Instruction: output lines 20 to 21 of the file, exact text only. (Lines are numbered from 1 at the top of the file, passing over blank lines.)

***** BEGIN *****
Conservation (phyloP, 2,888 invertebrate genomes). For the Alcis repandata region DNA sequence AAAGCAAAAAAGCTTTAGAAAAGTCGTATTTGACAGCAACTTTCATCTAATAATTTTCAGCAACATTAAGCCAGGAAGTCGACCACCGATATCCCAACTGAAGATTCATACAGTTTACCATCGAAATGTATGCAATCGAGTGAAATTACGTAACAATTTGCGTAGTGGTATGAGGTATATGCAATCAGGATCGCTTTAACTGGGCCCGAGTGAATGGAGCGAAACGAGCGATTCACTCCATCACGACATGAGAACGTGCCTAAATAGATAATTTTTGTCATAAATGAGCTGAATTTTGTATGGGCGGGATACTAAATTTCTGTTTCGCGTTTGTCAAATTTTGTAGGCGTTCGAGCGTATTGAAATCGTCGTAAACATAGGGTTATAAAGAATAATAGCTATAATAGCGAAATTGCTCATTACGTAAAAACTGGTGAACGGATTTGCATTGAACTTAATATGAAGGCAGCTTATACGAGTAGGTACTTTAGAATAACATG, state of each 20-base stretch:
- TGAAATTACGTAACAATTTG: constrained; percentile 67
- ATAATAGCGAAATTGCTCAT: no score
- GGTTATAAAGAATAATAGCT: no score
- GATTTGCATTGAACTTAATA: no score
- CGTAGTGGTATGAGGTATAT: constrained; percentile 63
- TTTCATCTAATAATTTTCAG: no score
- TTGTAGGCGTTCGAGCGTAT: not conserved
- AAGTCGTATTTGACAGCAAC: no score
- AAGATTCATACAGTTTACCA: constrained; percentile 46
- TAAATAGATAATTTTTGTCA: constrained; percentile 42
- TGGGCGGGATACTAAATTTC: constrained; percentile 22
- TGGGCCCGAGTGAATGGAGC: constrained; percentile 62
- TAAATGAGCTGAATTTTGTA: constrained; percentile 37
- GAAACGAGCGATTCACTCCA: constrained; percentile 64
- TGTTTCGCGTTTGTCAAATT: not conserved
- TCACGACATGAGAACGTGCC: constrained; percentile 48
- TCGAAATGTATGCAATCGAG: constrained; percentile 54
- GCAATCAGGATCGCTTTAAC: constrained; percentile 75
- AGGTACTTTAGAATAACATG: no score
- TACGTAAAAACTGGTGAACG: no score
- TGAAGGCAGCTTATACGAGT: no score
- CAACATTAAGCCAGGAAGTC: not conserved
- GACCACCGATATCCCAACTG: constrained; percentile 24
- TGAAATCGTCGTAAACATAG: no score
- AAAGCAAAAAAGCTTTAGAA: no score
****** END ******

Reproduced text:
- AGGTACTTTAGAATAACATG: no score
- TACGTAAAAACTGGTGAACG: no score